Written by Dagmar Fors Karppi, firstname.lastname@example.org Tuesday, 06 August 2013 15:44
Drivers going north and south on Route 106 have been watching the progress of new traffic lights placed outside of Heatherwood, the former Norwich Gates. At first, on Monday, July 29 flashing yellow lights appeared. The red and green traffic lights will be on shortly, said Legislator Judy Jacobs. The state likes to give motorists a chance to see that something is changing.
The apartment complex has always been owned by the Heatherwood Corporation so the change is in name only. The current manager, Joseph Scibelli and his wife Cathy have been there for nine years. “It’s like a little village,” he said. “We even have our own postman, Matt, who brings the UPS boxes. On Thanksgiving morning he came to help a senior citizen put a turkey into the oven.”
There are a lot of senior citizens living at Heatherwood, and even people who don’t have cars. There are 22 buildings, a swimming pool, several playground areas for the about 300 residents. Those without cars often cross Route 106 on foot to go shopping: something that is dangerous and resulted in two deaths over the last few years, all ruled as accidents.
“It was the death of Margaret Bolanos that speeded up the light process,” said manager Joseph Scibellis. He said that Matt was helpful at the accident that caused Margaret’s death. She was killed by a car going south on Route 106, but there was no liability found on the driver’s part.
The Scibellis were out Wednesday, July 31 to meet with Legislator Judy Jacobs to officially announce the new traffic light the corporation paid for. Legislator Jacobs said traffic lights are very expensive to install. They can be from $100,000 to $250,000 depending on the complexity. She said this one should be reasonable since there is a dead end at the opposite side of the road, and one left hand turn into Heatherwood from the northbound lane.
She said the state puts down the guidelines on the work when putting in a light. At first the Heatherwood contractor, Waltham, deviated from them a bit, but, “The guidelines cannot be tampered with and they had to change the curbing to follow the instructions. It was a very short process, a day, from Thursday to Friday.
“The light is good news for the community although it was bitter sweet with the death of Margaret,” said Jacobs. “It is sad when it takes a tragedy for the system to wake up. Joe and Cathy have been wonderful and we have been in constant touch.”
Scibelli had the same thing to say about Jacobs. He said she and her staff were great to work with. “They have been great, they responded immediately,” he said.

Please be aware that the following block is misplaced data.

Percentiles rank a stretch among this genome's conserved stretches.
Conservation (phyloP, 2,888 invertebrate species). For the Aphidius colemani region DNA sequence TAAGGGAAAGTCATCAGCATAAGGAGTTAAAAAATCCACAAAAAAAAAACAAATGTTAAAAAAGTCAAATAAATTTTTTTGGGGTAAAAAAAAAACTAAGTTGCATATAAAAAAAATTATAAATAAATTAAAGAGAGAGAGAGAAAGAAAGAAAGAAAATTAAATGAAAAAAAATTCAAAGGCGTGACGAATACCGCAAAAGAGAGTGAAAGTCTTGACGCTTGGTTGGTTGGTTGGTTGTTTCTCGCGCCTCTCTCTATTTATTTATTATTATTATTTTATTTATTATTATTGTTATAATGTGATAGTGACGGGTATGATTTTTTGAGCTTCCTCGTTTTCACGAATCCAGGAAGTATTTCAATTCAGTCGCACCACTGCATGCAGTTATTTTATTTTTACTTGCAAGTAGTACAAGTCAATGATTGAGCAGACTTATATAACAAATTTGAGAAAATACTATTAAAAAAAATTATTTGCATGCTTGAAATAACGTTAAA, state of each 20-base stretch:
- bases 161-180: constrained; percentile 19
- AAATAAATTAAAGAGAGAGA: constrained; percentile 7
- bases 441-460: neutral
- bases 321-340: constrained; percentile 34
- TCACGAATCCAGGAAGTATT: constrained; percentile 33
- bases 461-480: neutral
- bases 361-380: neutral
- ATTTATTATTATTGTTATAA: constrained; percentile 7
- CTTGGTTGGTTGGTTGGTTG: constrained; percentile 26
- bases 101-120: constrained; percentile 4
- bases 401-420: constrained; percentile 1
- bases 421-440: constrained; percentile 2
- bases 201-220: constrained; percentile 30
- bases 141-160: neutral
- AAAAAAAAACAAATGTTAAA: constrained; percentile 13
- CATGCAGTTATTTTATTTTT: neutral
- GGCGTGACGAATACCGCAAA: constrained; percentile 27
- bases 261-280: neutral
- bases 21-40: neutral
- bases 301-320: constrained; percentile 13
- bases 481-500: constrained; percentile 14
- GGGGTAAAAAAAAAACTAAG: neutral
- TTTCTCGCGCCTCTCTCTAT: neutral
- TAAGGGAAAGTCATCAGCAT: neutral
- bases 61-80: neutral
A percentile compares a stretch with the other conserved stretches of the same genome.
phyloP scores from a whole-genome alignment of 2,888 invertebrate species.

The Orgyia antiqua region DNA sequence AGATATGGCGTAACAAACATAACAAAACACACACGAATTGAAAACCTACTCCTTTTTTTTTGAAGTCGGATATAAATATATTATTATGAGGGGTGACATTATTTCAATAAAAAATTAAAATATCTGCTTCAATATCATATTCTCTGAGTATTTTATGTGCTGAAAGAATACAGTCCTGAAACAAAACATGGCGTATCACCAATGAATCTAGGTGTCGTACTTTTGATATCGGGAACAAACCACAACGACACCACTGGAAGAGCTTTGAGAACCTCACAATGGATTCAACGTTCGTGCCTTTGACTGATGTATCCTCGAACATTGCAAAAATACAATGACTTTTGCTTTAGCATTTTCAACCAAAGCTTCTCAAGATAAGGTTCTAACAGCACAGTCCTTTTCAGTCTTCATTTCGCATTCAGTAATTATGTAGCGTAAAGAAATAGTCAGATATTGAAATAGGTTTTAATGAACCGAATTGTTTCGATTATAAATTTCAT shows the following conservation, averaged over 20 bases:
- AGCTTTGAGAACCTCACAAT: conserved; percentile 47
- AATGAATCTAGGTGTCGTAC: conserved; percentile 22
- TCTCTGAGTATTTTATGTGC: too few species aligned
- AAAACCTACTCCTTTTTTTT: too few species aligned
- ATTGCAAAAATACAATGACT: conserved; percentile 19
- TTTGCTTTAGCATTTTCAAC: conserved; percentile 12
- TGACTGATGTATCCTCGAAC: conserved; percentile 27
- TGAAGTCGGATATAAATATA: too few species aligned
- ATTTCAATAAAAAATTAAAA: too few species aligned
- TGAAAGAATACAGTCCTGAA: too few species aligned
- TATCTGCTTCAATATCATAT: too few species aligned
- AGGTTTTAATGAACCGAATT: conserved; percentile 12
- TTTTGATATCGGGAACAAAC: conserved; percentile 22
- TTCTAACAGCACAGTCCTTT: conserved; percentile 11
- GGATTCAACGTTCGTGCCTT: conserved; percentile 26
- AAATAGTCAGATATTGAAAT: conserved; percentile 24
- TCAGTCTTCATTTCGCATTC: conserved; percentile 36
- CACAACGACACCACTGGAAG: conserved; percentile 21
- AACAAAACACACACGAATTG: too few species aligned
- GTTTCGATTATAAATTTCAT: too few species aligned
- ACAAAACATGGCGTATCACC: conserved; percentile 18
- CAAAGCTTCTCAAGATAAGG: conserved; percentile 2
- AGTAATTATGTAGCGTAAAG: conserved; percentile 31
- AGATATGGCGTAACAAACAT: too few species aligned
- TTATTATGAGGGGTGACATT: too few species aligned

The light was suggested by town hall but permission was needed from the state.
It was the state, which said the light was required, the manager said. The first the public heard about the light was at an East Norwich Civic Association meeting when they said the light was “coming soon.” That was in August of 2009. “We received an email from the state in March 2010 saying they gave permission for the light. There was a long process to follow.”
Pete Sheehan wrote the story in the Feb. 22 issue of the Enterprise Pilot saying, “A month after the death of a woman crossing Route 106 near the Norwich Gate apartments in East Norwich, the state transportation department has approved a new traffic light.” Margaret Bolanos was struck on Jan. 8, 2013, while walking back from a trip to Stop & Shop, It is across the street from the apartment complex.
At the time, Eileen Peters, public information officer for Region 10 of the NYS DOT explained, “The state transportation department cannot install a traffic control device at a private driveway.” Heatherwood had to both install it and must maintain it.
For several years the Oyster Bay and East Norwich Civic Associations have been working to traffic safety on Route 106. Rob Brusca, a traffic safety committee member said the new light was all to the credit of Heatherwood and Jacobs. While they get the credit, the public gets what it has long wanted, another place to slow down traffic on the busy Route 106 corridor.
Jacobs said the residents of Heatherwood will surely be delighted about the traffic stopping light. She said, “It is hard to exit the area. It took a while to make a left turn to leave there in my car, I can imagine what it is like trying to walk across the lanes.”
It was also hard to turn right on the road with the steady stream of traffic that seems to keep Route 106 busy. There are few roads that access the North Shore areas from Glen Cove through Oyster Bay Cove along 25A. It keeps traffic centered in several areas while it maintains a suburban treed area that makes for great quality of life.